Monday, June 30, 2008

Fixing A Hole

At a job interview recently, I was asked, "How are you with tech skills?" I'm not a computer programmer, and I've never programmed a server, so I asked for a little clarification before I answered.

"Well, can you set up a printer?" the woman asked. I inwardly sighed. "Yes, I can definitely set up a printer, I'm very good at that."

I have always been interested in how things work and solving puzzles, and one thing I secretly really like to do is assemble desktop hardware: computers, printers, scanners, etc. There's a deep sense of satisfaction in knowing which jack is a phone line and which one is for an ethernet cable. I have found, strangely enough, that this isn't a common skill in the offices I've worked in. It isn't something difficult to master, particularly now that a lot of plugs and holes are color coded or have guiding icons nearby.

This morning, the phone had stopped working. And so, I had to shuffle over to the shelf that contains my printer, scanner, modem and wireless router and figure it out. In our whole apartment, there is only one phone jack, and accordingly, we have a triple jack splitter to allow for two landline phones and the internet connection. Well, the condensation from the non-stop humidity and thunderstorms over the past week had corroded the splitter (the sole phone jack is conveniently located below a window). Taking everything apart was a mess, particularly since I had just woken up and wasn't at my sharpest. But eventually I pulled it all apart and located the splitter.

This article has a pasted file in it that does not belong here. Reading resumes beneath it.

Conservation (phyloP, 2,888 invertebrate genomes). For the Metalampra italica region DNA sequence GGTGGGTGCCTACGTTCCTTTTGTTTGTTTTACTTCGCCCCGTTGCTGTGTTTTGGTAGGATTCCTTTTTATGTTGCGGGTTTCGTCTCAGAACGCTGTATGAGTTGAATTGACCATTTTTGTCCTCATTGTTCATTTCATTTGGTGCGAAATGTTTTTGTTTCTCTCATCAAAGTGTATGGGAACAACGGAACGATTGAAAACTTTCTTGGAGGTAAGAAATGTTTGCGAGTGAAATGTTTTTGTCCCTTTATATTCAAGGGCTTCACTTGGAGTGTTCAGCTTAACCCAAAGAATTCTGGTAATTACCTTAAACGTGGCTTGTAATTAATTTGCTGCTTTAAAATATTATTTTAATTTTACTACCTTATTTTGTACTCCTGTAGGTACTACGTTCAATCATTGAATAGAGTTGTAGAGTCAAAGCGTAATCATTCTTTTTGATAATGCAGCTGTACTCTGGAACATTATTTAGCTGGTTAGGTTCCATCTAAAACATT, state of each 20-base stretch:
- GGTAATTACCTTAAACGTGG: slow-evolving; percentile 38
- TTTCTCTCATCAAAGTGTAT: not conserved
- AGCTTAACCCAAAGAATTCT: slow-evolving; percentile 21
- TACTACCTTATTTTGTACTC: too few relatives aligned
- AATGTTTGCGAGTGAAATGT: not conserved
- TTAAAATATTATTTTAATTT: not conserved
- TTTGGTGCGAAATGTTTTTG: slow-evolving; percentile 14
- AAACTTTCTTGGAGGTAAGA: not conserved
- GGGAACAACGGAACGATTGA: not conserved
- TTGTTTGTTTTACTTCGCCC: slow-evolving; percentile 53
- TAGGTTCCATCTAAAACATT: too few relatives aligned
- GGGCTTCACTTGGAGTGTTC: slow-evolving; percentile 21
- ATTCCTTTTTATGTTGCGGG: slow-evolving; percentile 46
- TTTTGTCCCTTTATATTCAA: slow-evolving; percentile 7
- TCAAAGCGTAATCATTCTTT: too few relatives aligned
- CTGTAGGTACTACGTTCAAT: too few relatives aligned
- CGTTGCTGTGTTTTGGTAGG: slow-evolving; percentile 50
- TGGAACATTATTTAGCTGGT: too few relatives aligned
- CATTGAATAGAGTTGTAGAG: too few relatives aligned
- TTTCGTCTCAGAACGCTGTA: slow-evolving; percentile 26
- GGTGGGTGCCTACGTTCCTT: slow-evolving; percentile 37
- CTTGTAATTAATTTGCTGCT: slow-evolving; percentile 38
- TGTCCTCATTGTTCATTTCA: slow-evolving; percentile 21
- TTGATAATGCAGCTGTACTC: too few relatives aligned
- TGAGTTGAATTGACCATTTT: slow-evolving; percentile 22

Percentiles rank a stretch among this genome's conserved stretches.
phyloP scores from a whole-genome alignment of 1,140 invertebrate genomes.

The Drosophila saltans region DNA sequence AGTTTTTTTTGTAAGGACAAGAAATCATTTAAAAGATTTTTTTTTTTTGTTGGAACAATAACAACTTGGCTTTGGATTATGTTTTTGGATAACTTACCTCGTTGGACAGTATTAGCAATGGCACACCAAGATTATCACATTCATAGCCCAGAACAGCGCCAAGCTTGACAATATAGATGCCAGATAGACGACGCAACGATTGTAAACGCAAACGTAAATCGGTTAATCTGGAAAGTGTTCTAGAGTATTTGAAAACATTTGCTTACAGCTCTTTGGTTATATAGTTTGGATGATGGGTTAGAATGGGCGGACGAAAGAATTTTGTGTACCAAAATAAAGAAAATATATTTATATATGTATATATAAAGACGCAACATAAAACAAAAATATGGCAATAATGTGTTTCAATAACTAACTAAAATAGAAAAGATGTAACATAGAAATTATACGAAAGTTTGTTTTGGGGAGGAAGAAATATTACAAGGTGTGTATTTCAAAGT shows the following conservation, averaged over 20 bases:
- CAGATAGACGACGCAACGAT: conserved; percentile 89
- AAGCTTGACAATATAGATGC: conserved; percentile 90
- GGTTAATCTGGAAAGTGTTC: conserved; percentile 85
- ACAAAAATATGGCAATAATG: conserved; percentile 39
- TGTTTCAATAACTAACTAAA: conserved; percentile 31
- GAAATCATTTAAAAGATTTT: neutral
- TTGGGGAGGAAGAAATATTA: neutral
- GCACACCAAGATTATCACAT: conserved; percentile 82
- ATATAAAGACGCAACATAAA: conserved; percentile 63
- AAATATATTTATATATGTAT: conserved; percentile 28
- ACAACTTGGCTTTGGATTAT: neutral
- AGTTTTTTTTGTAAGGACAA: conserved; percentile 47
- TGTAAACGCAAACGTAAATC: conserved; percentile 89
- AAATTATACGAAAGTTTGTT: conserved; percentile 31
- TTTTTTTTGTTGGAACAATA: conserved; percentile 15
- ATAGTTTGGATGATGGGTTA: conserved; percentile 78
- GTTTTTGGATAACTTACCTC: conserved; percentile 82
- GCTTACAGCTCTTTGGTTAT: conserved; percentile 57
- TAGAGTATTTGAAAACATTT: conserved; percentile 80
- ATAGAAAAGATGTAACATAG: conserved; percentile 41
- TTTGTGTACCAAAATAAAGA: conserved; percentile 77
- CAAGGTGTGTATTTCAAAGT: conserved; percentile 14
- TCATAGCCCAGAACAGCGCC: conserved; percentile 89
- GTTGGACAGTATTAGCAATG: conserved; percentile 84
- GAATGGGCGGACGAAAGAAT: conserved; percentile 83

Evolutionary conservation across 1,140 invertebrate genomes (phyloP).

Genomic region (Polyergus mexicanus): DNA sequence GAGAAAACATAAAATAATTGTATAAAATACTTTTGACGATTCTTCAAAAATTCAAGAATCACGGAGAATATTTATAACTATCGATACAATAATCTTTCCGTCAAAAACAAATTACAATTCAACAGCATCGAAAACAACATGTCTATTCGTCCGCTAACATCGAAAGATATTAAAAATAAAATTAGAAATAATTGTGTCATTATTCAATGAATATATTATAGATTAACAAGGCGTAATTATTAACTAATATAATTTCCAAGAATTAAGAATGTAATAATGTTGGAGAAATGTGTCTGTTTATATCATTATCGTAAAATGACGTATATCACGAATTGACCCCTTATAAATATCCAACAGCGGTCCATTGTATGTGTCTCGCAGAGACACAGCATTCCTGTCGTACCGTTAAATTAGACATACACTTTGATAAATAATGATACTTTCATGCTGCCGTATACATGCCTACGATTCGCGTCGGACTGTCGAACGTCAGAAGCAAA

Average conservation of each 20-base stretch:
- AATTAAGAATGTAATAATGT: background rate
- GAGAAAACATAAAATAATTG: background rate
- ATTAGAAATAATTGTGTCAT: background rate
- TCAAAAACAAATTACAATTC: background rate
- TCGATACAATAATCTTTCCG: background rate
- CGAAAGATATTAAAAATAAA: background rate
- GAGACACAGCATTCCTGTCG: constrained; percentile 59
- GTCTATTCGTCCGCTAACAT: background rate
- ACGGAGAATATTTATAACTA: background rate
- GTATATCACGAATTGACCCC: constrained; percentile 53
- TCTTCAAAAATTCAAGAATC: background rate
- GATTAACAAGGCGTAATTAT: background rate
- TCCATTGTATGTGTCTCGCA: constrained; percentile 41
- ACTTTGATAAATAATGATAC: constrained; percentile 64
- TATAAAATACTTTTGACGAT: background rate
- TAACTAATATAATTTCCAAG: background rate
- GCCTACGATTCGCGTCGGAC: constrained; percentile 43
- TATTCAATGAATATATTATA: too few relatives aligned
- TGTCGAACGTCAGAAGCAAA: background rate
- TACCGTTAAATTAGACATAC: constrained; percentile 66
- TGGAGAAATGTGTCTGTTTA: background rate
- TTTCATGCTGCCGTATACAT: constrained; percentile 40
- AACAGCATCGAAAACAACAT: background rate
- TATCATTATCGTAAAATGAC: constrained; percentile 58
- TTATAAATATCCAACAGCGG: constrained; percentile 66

My first attempt to fix it involved paper towels and a hairdryer. But the corrosion was beyond the scraping of a paper towel. I moved on to a toothbrush, and when that failed, I looked for sandpaper. When I couldn't find any sandpaper, I gave up and walked down the street to the corner hardware store and just bought a new splitter.

The point of pride is that this was a problem I could fix, for $2.99 no less. For Verizon to have come out to the house to look at this would have cost at least $100 for the service call, plus a markup for any splitter they would have sold me. It's nice to know I can rely on my own skills to put together and take apart a phone line.

1 responses:

mice said...

Step 1 - Check the cables.
Step 2 - Check the cables.
Step 3 - Try with a different cable.
Repeat steps 1-3.

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